No family or village makes beef rendang exactly the same just like no two Italian families or regions make the same spaghetti sauce. For example, my version takes advantage of a sous vide machine that would probably look out of place in Minangkabau kitchen. I deliberately kept it simple and fool-proof without sacrificing flavor and texture. I developed my recipe using spices and ingredients typically found in a large US city. If you can invest 20 minutes of prep and 20 minutes of cooking, please try my simmer-and-forget-until-3 days-later recipe. You’ll be amply rewarded with a wonderfully exquisite, explosively flavorful, and fork-tender coconut beef curry. SYD Sous Vide Beef Rendang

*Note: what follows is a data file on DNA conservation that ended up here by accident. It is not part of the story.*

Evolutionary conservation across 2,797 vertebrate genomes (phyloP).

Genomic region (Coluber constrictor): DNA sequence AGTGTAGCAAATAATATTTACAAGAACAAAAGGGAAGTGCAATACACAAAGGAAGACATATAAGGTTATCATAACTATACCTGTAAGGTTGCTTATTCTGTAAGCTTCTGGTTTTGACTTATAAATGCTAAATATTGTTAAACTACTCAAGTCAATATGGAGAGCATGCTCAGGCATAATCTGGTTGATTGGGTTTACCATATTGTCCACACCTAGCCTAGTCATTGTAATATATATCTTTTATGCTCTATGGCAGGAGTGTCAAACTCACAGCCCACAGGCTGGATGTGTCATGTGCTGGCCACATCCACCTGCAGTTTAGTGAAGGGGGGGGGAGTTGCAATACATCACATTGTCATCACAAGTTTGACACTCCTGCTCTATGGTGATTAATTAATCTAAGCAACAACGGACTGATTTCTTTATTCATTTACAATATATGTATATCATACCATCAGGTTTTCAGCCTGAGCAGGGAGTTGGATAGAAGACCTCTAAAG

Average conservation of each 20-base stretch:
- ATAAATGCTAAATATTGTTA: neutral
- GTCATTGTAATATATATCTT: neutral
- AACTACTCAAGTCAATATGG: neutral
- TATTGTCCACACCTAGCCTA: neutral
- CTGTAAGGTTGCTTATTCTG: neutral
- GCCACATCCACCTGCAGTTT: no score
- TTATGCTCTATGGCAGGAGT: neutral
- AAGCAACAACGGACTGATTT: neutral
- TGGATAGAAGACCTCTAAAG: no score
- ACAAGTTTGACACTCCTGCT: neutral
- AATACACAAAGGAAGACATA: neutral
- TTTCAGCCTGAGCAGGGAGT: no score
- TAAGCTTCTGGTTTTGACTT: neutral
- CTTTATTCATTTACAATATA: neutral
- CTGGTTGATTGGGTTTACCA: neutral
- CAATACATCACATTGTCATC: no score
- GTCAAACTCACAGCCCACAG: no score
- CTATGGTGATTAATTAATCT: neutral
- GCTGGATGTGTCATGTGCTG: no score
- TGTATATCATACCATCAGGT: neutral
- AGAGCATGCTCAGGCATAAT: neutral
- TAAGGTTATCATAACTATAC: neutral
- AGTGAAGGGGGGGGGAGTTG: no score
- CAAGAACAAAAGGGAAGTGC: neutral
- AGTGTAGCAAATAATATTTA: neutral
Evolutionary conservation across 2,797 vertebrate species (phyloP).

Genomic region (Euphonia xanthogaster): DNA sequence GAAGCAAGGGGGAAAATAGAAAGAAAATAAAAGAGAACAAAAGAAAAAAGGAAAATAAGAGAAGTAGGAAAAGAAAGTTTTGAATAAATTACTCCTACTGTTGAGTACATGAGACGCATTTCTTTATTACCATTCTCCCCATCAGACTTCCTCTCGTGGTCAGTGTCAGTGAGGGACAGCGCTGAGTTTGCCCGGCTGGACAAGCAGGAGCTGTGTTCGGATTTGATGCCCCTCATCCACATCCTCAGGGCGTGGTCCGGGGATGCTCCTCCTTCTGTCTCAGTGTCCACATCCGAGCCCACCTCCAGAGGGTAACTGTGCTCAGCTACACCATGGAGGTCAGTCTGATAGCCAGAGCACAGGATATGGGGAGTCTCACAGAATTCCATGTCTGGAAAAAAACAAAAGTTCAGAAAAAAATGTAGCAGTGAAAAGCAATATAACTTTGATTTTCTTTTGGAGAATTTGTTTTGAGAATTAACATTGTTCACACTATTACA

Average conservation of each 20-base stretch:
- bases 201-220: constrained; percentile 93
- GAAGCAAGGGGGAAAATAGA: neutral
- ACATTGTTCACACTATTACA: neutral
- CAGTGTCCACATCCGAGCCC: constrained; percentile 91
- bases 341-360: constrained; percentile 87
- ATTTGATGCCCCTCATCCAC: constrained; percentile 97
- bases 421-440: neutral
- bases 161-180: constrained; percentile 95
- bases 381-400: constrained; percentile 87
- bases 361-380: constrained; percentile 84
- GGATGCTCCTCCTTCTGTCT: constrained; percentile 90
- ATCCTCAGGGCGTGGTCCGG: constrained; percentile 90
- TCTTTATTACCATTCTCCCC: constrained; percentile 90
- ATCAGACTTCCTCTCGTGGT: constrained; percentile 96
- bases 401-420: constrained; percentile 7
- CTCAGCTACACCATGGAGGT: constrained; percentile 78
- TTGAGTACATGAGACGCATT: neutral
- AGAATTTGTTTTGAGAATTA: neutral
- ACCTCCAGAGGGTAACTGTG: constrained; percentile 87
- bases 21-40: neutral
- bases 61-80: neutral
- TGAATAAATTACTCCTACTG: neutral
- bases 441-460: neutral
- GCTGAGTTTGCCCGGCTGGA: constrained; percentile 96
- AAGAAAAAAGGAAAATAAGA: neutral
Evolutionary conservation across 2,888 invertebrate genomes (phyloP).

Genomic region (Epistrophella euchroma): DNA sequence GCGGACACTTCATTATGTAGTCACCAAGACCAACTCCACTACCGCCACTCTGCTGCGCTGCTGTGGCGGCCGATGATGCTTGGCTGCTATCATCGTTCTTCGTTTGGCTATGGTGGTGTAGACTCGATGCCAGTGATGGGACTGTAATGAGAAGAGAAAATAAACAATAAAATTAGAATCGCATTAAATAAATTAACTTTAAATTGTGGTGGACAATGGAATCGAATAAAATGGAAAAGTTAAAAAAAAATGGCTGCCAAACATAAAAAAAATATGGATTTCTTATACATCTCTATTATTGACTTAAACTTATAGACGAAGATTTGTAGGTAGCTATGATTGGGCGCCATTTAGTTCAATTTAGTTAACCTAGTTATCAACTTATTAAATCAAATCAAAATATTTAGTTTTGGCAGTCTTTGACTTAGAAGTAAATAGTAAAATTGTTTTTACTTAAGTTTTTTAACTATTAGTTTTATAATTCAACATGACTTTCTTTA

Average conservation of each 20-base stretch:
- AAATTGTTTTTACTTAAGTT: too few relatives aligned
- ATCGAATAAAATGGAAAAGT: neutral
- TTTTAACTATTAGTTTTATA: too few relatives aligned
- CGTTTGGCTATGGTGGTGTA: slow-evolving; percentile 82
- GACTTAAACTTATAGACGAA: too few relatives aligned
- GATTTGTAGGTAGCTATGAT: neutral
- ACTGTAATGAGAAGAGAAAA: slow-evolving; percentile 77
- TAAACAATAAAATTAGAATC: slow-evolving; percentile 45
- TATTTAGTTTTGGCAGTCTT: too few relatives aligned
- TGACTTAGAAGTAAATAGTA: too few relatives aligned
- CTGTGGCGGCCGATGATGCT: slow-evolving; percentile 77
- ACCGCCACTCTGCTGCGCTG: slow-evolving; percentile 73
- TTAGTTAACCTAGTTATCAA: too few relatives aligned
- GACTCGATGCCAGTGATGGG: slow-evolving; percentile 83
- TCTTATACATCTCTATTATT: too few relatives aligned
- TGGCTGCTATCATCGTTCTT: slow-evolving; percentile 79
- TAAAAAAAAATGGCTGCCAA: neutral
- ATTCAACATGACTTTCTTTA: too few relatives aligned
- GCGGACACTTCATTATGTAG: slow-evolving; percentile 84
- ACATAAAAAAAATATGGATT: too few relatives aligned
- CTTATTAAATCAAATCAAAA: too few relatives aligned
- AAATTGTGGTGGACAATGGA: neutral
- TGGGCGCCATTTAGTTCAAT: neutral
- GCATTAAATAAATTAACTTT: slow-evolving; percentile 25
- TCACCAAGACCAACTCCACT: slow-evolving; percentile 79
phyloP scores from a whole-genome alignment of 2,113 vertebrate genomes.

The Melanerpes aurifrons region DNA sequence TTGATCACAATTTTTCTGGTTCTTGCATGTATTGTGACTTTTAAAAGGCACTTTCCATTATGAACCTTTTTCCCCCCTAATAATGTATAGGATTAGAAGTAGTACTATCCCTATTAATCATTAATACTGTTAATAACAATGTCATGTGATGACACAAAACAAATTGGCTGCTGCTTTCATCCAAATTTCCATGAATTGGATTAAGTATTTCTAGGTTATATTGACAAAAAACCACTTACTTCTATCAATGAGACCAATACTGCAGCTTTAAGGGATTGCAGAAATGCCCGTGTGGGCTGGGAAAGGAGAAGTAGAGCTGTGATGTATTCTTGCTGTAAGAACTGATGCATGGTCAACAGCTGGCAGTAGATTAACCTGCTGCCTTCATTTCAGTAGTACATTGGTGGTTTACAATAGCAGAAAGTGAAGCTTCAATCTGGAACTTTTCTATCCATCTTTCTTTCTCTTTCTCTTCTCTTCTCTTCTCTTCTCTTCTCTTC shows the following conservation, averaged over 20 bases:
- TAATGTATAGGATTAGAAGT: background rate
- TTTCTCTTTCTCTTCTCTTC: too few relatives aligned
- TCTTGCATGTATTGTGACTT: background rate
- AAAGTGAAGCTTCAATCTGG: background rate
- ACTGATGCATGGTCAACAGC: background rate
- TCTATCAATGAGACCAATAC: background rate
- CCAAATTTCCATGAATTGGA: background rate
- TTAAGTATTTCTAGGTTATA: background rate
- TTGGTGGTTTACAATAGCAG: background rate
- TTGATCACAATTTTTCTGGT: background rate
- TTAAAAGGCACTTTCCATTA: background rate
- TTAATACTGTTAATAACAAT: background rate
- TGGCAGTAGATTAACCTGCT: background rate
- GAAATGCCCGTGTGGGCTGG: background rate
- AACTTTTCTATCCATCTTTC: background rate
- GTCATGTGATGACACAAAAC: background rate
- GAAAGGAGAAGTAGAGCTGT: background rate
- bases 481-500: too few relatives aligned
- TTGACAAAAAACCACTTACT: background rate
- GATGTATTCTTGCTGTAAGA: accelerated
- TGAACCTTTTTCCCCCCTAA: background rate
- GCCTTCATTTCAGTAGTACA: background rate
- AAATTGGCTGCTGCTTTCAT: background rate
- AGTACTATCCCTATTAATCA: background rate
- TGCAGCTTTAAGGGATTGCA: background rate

1 inch chunks of beef
After several tries at making this dish, I decided to simplify my rendang recipe into four “Lego” blocks: 1) spice paste, 2) liquids, 3) meat, and 4) aromatics. You prepare and sauté the spice paste and set aside (freeze excess for future use if you like). Then you grill or smoke the beef or meat of choice with some salt and pepper (I used my SYD Hot rub). Mix and place into a sous vide bag and add the aromatics. Simmer at 150 degrees for 3 days. Serve with steamed rice or refrigerate or freeze. Tamarind Pulp from Indian grocery store
Author:
Recipe type: Entree
Serves: 2 to 4
Ingredients
  • 2 lbs stew beef in 1 inch chunks (I used Choice grade brisket)
  • 1 tablespoon SYD Hot Rub or salt and pepper
  • Spice Paste
  • 5 Tablespoons finely minced lemon grass, white part only (discard any tough parts)
  • 4 teaspoons chopped garlic
  • 8 shallots, peeled and chopped